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Prophet 451

Prophet 451's Journal
Prophet 451's Journal
April 28, 2014

Can't watch the video

I think my graphics drivers need updating. Anyway...

I do wish atheists would stop trotting out the mental illness accusation. I actually am mentally ill (MDD, GAD, "visions" and voices), I'm also a man of faith (Luciferian Satanist, if it matters) and, by coincidence, studying psychology. There's a strong difference between the two that can't really be explained to someone who hasn't experienced both. My "visions" are when an image (in my case, always a violent image) fixes itself in my mind's eye and won't go away. My voices are... difficult to explain. It's like someone talking in the next room. You can hear the sound but can't make out the words.

My religious experience is an entirely different sensation. It's a feeling of connectedness (is that a word? Fuck it, it is now). If you'll forgive the mysticism, it's a sensation of oneness with the deity (Father Lucifer, in my case), of being part of something much older and wiser and larger than the self. It's a quite different sensation.

Now, could this just be a different type of mental illness? Yes, that's entirely possible. However, my drug regime includes a fairly powerful dose of anti-psychotics so I consider it doubtful. In the end, I'm not sure it matters. If my faith demanded that I ignore simple facts (denying evolution or global warming, for example) or caused me to harm anyone, then I could understand trying to talk me out of it. But since my faith doesn't require me to deny facts or cause me to harm anyone including myself (my mental illness frequently does but not my faith), I would suggest that it doesn't really matter very much to anyone outside my close family. I'm happy with my faith, it provides me with a sense of purpose and a code to live by (Note: I am categorically not saying that atheists lack either) and since I'm not affecting anyone else, where's the harm (rhetorical question)?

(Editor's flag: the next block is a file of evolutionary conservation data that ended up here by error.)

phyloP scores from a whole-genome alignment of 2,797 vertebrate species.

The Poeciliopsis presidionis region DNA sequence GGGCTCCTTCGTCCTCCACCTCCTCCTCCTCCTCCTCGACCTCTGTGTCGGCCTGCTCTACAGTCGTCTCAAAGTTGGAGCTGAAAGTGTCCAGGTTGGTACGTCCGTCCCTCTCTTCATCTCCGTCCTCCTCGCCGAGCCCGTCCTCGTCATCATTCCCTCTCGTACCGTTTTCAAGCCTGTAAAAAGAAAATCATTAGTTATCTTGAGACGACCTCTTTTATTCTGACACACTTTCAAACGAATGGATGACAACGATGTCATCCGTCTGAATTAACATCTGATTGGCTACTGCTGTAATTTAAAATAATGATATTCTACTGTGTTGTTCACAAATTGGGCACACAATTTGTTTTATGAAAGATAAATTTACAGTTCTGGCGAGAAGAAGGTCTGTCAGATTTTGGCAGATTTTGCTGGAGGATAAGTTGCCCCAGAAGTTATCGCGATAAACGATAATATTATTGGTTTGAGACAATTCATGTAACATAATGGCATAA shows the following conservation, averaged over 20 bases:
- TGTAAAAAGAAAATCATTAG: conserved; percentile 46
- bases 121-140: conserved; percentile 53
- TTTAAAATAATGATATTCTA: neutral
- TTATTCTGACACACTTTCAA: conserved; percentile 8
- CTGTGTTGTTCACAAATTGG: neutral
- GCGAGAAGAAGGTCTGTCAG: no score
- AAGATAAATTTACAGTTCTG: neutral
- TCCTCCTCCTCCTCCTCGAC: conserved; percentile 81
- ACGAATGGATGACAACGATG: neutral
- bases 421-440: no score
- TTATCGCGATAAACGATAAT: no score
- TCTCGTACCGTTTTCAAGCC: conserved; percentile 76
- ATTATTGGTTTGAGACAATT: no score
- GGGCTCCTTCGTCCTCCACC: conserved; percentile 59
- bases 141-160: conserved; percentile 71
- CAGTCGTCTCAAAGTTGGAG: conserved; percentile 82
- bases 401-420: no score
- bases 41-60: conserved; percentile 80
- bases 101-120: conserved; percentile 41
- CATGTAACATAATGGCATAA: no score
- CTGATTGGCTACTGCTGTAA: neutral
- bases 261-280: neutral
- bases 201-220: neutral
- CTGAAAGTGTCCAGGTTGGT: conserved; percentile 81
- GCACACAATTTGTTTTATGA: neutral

April 24, 2014

Is the USA now a fascist state?

"Fascism should more properly be called corporatism as it is the union of state and corporate power" ~ Mussolini

And he invented fascism so he should know. Given that a report a few days ago found that the USA was now an oligarchy and that the FCC yesterday capitulated entirely to the two-tier internet that corporations want, is it now accurate to call the USA a fascist (i.e. corporatist) state?

Remember that tanks in the streets, racism, genocide, etc are not required for a nation to be fascist.

Why or why not?

EDIT: If you can't be bothered to explain why not beyond simple denial, DON'T RESPOND.

March 22, 2014

Just tried my first e-cigarette

And I think I may be a convert. The cig lasted less than a day (crappy cheap disposable) but it gave me a nice solid smoke flavour and a nice throat hit similar to Marlboro Reds (my preferred pre-rolled). I've now ordered myself a proper starter kit and bottles of dark tobacco flavour and cherry flavour. My SO is happy because, while not harmless, e-cigs are considerably less damaging to my health.

So I'd just like to thank all the people on DU who encouraged me to give it a try, you were so right.

March 15, 2014

I'm all for age regulation

but complaining about "sweet flavours" is a "Hitler ate sugar" argument. They make these things in every flavour on the planet, same as they make booze in every flavour. It's just short of complaining that they should only come in boiled skunk flavour because ecig smokers shouldn't be allowed to enjoy it.

February 24, 2014

Do you think we'll see a female president?

Simply put, do you think we'll see a female president within the next, let's say, 30 years?